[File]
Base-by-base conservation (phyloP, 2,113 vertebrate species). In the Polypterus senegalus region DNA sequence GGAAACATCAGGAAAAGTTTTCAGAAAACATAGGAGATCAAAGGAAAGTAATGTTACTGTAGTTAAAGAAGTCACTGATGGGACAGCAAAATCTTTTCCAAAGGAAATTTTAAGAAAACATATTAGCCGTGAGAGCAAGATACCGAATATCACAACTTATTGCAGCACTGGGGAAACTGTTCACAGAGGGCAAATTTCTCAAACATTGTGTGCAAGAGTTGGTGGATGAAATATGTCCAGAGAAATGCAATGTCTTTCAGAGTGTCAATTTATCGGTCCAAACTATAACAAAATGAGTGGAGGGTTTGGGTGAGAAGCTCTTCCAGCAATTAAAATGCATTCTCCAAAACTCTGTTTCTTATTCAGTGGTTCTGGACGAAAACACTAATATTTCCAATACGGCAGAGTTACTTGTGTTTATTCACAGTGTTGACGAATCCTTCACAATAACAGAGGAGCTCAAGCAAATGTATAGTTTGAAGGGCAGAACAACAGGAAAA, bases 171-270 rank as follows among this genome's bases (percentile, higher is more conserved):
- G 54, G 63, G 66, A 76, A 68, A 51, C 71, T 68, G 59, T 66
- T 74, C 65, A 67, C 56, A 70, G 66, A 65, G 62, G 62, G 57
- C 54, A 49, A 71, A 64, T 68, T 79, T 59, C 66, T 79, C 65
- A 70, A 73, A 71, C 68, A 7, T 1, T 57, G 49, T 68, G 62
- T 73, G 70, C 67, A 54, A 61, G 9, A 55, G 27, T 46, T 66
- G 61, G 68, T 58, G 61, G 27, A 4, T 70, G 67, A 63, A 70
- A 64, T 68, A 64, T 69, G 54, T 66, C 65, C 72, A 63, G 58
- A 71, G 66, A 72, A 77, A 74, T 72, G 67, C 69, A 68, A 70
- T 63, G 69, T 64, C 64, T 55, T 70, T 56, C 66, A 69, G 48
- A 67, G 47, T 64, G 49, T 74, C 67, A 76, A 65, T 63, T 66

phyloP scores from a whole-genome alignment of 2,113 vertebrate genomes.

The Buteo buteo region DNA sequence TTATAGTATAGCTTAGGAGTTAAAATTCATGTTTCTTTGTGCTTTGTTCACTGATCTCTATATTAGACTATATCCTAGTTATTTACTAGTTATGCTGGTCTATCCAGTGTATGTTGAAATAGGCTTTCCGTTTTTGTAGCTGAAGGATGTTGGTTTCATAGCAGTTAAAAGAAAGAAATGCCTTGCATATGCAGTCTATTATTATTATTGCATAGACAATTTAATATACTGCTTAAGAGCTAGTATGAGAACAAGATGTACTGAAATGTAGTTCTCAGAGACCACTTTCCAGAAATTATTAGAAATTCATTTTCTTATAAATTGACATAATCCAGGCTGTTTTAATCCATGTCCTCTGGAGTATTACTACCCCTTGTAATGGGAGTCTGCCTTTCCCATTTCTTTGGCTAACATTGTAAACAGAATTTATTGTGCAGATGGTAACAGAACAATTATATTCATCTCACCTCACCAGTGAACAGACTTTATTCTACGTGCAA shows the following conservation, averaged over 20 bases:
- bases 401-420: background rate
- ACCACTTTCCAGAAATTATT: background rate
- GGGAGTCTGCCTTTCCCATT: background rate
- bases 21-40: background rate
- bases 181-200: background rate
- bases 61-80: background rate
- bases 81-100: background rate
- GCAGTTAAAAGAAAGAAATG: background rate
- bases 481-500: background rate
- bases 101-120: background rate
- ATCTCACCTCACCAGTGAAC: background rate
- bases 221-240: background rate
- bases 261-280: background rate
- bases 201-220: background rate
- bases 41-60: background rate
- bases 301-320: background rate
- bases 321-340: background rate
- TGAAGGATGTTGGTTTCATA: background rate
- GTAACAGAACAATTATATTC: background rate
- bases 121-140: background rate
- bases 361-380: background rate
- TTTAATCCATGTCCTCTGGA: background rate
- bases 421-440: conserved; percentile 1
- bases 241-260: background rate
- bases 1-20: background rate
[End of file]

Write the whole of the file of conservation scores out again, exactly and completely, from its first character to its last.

Base-by-base conservation (phyloP, 2,113 vertebrate species). In the Polypterus senegalus region DNA sequence GGAAACATCAGGAAAAGTTTTCAGAAAACATAGGAGATCAAAGGAAAGTAATGTTACTGTAGTTAAAGAAGTCACTGATGGGACAGCAAAATCTTTTCCAAAGGAAATTTTAAGAAAACATATTAGCCGTGAGAGCAAGATACCGAATATCACAACTTATTGCAGCACTGGGGAAACTGTTCACAGAGGGCAAATTTCTCAAACATTGTGTGCAAGAGTTGGTGGATGAAATATGTCCAGAGAAATGCAATGTCTTTCAGAGTGTCAATTTATCGGTCCAAACTATAACAAAATGAGTGGAGGGTTTGGGTGAGAAGCTCTTCCAGCAATTAAAATGCATTCTCCAAAACTCTGTTTCTTATTCAGTGGTTCTGGACGAAAACACTAATATTTCCAATACGGCAGAGTTACTTGTGTTTATTCACAGTGTTGACGAATCCTTCACAATAACAGAGGAGCTCAAGCAAATGTATAGTTTGAAGGGCAGAACAACAGGAAAA, bases 171-270 rank as follows among this genome's bases (percentile, higher is more conserved):
- G 54, G 63, G 66, A 76, A 68, A 51, C 71, T 68, G 59, T 66
- T 74, C 65, A 67, C 56, A 70, G 66, A 65, G 62, G 62, G 57
- C 54, A 49, A 71, A 64, T 68, T 79, T 59, C 66, T 79, C 65
- A 70, A 73, A 71, C 68, A 7, T 1, T 57, G 49, T 68, G 62
- T 73, G 70, C 67, A 54, A 61, G 9, A 55, G 27, T 46, T 66
- G 61, G 68, T 58, G 61, G 27, A 4, T 70, G 67, A 63, A 70
- A 64, T 68, A 64, T 69, G 54, T 66, C 65, C 72, A 63, G 58
- A 71, G 66, A 72, A 77, A 74, T 72, G 67, C 69, A 68, A 70
- T 63, G 69, T 64, C 64, T 55, T 70, T 56, C 66, A 69, G 48
- A 67, G 47, T 64, G 49, T 74, C 67, A 76, A 65, T 63, T 66

phyloP scores from a whole-genome alignment of 2,113 vertebrate genomes.

The Buteo buteo region DNA sequence TTATAGTATAGCTTAGGAGTTAAAATTCATGTTTCTTTGTGCTTTGTTCACTGATCTCTATATTAGACTATATCCTAGTTATTTACTAGTTATGCTGGTCTATCCAGTGTATGTTGAAATAGGCTTTCCGTTTTTGTAGCTGAAGGATGTTGGTTTCATAGCAGTTAAAAGAAAGAAATGCCTTGCATATGCAGTCTATTATTATTATTGCATAGACAATTTAATATACTGCTTAAGAGCTAGTATGAGAACAAGATGTACTGAAATGTAGTTCTCAGAGACCACTTTCCAGAAATTATTAGAAATTCATTTTCTTATAAATTGACATAATCCAGGCTGTTTTAATCCATGTCCTCTGGAGTATTACTACCCCTTGTAATGGGAGTCTGCCTTTCCCATTTCTTTGGCTAACATTGTAAACAGAATTTATTGTGCAGATGGTAACAGAACAATTATATTCATCTCACCTCACCAGTGAACAGACTTTATTCTACGTGCAA shows the following conservation, averaged over 20 bases:
- bases 401-420: background rate
- ACCACTTTCCAGAAATTATT: background rate
- GGGAGTCTGCCTTTCCCATT: background rate
- bases 21-40: background rate
- bases 181-200: background rate
- bases 61-80: background rate
- bases 81-100: background rate
- GCAGTTAAAAGAAAGAAATG: background rate
- bases 481-500: background rate
- bases 101-120: background rate
- ATCTCACCTCACCAGTGAAC: background rate
- bases 221-240: background rate
- bases 261-280: background rate
- bases 201-220: background rate
- bases 41-60: background rate
- bases 301-320: background rate
- bases 321-340: background rate
- TGAAGGATGTTGGTTTCATA: background rate
- GTAACAGAACAATTATATTC: background rate
- bases 121-140: background rate
- bases 361-380: background rate
- TTTAATCCATGTCCTCTGGA: background rate
- bases 421-440: conserved; percentile 1
- bases 241-260: background rate
- bases 1-20: background rate